Sunday, January 8, 2023

Lady Chatterley's Lover

Movie Name:
Lady Chatterley's Lover
Year of Release: 2022
Director: Laure de Clermont-Tonnerre
Starring: Emma Corrin, Jack O'Connell, Matthew Duckett, Joely Richardson, Faye Marsay, Ella Hunt, Anthony Brophy
Genre: Drama
Score out of ten (whole numbers only): 6
Watch it on Netflix

Synopsis and Review
Another release hailing from Netflix, this is yet another adaptation of the novel by D.H. Lawrence, with the script adaptation this time around coming from the authorship of David Magee, who is well known for his scripts for Marc Forster's "Finding Neverland" and Ang Lee's "Life of Pi", to name but a few. The narrative focuses on the story of Constance/Connie Chatterley whom we first encounter getting married to Sir Clifford Chatterley. He is soon dispatched to war (World War I), where he sustains serious injuries which render him paralyzed. Upon his return, he and Connie move to his family's estate. Their relationship is however fractured, since he is unable to be intimate with her. Connie initially tends to all of Clifford's needs, but eventually and following her sister's intervention, additional help is hired, so that Connie's challenges and pressures subside. In the interim she also ingratiates herself with the population of the county, and becomes aware of the challenges facing the miners who work for her husband. She also becomes acquainted with the game keeper of the family's property, himself someone who returned from War, only to find his wife gone with someone else. They share a sexual tryst, which soon evolves into an amorous affair, which threatens to destroy the relationship Connie has with Clifford.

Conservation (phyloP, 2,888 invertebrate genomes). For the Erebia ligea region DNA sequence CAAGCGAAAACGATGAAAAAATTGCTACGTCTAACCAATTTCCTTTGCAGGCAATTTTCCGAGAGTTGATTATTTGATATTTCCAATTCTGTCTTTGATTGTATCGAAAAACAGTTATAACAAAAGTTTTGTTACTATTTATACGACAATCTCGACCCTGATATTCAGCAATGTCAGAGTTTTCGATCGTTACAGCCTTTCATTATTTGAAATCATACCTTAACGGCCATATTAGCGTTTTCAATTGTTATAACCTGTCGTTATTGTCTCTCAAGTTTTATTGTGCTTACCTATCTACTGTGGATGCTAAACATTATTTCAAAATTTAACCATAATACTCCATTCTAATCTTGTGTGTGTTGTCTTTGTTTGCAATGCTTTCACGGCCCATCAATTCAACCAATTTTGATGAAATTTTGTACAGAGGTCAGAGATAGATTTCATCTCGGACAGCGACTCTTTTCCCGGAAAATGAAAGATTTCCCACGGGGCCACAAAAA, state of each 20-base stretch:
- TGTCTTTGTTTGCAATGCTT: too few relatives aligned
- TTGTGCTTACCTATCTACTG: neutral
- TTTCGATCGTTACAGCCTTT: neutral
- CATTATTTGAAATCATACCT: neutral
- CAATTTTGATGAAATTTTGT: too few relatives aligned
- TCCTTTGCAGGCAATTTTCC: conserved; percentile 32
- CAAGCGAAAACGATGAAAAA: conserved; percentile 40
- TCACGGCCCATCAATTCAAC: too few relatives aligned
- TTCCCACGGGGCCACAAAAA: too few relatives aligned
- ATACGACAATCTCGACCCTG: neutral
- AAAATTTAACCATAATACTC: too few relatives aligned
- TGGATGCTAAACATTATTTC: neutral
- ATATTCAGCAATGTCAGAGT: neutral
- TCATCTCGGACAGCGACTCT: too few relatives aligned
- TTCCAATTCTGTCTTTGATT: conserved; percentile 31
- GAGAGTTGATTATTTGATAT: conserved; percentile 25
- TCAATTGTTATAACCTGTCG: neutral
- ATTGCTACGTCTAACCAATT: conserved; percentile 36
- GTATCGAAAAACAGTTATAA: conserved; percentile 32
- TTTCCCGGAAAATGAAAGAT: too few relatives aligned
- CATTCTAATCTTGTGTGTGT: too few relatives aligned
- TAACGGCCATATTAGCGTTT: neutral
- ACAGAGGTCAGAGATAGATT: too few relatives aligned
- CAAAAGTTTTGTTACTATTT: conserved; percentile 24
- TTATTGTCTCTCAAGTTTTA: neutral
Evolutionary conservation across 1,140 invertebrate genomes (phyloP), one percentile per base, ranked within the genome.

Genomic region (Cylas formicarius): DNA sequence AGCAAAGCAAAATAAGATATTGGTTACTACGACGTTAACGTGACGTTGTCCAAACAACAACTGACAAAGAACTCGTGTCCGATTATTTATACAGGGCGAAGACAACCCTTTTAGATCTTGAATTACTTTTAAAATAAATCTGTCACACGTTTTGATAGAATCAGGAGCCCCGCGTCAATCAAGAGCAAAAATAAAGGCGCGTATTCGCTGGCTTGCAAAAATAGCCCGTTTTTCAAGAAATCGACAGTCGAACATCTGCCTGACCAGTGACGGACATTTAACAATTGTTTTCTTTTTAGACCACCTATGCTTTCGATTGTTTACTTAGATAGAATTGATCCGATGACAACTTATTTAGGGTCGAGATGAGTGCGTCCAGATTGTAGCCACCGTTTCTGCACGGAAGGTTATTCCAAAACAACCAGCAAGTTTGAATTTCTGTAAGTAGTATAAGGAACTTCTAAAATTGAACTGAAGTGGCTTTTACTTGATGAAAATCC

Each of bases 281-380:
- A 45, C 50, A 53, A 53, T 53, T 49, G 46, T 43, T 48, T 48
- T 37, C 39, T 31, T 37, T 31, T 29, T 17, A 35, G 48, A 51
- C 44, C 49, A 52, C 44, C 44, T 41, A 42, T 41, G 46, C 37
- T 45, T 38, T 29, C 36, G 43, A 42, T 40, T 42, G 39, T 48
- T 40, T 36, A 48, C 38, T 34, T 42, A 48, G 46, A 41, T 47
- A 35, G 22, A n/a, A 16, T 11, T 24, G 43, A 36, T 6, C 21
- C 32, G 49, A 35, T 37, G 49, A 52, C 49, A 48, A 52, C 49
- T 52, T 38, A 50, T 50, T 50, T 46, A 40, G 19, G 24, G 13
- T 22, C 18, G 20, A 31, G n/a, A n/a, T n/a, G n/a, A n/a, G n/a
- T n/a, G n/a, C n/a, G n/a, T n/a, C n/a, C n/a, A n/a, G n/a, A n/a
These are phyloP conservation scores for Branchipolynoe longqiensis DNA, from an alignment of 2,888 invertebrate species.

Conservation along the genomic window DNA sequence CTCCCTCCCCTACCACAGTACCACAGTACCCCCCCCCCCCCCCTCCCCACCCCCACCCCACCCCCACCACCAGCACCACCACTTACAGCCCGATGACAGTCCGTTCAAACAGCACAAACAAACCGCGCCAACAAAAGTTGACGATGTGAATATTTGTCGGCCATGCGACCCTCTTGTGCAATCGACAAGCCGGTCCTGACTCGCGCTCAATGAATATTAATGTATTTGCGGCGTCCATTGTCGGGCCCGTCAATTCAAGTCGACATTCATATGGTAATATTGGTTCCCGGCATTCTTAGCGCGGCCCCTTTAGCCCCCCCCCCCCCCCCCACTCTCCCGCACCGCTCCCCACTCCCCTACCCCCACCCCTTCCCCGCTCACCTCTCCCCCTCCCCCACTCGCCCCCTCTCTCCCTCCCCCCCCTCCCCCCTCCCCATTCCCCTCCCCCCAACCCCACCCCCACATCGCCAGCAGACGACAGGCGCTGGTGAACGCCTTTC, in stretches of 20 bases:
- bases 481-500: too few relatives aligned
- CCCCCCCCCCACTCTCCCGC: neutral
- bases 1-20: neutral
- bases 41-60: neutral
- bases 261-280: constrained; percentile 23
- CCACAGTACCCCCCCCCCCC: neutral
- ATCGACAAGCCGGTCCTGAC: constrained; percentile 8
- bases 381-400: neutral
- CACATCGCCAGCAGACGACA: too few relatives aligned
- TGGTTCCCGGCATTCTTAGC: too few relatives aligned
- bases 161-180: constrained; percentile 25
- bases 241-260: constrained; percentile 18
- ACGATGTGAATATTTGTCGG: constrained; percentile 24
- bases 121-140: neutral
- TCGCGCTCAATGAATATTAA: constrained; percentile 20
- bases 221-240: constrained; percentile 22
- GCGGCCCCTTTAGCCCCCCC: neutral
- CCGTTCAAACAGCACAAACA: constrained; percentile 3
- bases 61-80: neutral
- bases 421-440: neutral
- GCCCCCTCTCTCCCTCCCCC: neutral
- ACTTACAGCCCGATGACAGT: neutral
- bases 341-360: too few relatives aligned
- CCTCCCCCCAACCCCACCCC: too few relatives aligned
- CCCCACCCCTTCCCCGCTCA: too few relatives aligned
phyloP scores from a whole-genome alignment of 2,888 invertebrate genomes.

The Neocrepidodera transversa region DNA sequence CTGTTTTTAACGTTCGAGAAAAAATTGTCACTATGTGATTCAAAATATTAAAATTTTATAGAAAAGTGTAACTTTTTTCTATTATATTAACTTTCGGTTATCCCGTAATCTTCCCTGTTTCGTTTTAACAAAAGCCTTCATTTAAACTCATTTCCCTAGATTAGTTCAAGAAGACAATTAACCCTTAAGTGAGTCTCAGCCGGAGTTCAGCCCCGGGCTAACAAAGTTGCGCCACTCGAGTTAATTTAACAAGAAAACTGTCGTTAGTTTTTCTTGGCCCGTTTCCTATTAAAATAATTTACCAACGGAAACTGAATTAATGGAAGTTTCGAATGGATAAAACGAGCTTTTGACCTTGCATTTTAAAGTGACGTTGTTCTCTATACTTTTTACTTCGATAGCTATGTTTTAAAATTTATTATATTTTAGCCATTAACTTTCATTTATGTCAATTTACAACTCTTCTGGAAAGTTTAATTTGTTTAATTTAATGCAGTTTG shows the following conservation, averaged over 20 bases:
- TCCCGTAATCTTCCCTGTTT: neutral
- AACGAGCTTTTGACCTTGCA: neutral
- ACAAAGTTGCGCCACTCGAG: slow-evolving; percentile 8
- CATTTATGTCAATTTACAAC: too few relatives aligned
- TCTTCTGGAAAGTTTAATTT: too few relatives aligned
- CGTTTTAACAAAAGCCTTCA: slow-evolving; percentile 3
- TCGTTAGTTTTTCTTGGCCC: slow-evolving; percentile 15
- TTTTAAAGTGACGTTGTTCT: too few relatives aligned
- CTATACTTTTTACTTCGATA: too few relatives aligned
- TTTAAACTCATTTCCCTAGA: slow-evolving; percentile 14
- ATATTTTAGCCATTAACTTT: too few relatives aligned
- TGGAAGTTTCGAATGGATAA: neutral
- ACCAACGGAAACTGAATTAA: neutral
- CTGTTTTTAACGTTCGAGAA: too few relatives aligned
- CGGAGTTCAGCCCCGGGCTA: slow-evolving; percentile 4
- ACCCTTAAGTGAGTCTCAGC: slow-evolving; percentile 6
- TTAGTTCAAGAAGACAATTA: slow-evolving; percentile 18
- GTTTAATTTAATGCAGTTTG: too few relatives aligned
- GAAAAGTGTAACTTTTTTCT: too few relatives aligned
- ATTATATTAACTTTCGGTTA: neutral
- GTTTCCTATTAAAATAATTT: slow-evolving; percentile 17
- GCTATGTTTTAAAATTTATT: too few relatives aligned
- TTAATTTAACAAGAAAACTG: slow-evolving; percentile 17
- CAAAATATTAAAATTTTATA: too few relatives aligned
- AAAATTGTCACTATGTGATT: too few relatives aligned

This particular literary property has seen a fair amount of adaptations before. The most notable one is of course the celebrated "Lady Chatterley" directed by Pascale Ferran, featuring Marina Sands and Jean-Louis Coulloc'h as Constance and the gamekeeper. That film was greeted with great reviews and a plethora of awards, since it managed to portray the relationship between those two characters without sensationalism, but with the right amount of realism and romanticism. This new version from Laure de Clermont-Tonnerre, in her sophomore feature directorial effort, isn't necessarily a poorly executed film, as it is more of an easily forgettable one. For all of the ample duration of the film, this adaptation never truly sheds much light as to whom Constance actually is and what she wants out of her life, the same going for Oliver, the initial object of her lust that becomes her romantic lover. While the original novel from D.H. Lawrence trailed his topics of regeneration in relationships, and also issues of class and industrialization, some of these are very lightly touched upon in this adaptation. Ultimately the issue with this adaptation, is the fact that it doesn't really bring a distinct point of view to the material. It's not as hermetically positioned and polished as a Merchant Ivory film, and not as daringly transgressive as the work of say Lars Von Trier or even the feminist & humanist perspectives from Sofia Coppola or Jane Campion. It comes across as a polished made for TV adaptation, one that never truly soars. The cast tries their best with the material, and while Emma Corrin fares fairly well, there's a certain lack of chemistry with both Jack O'Connell and Matthew Duckett (both of which play their characters in a very limited range). The remaining supporting characters have very little opportunity and screen time to make themselves visible, with the always wonderful Joely Richardson being the most underutilized talent of the group (she played Lady Chatterley herself in a Ken Russell directed mini series in the early 1990s). The production team is solid, including the beautiful cinematography from Benoit Delhomme and costume design from Emma Fryer. Watchable but forgettable.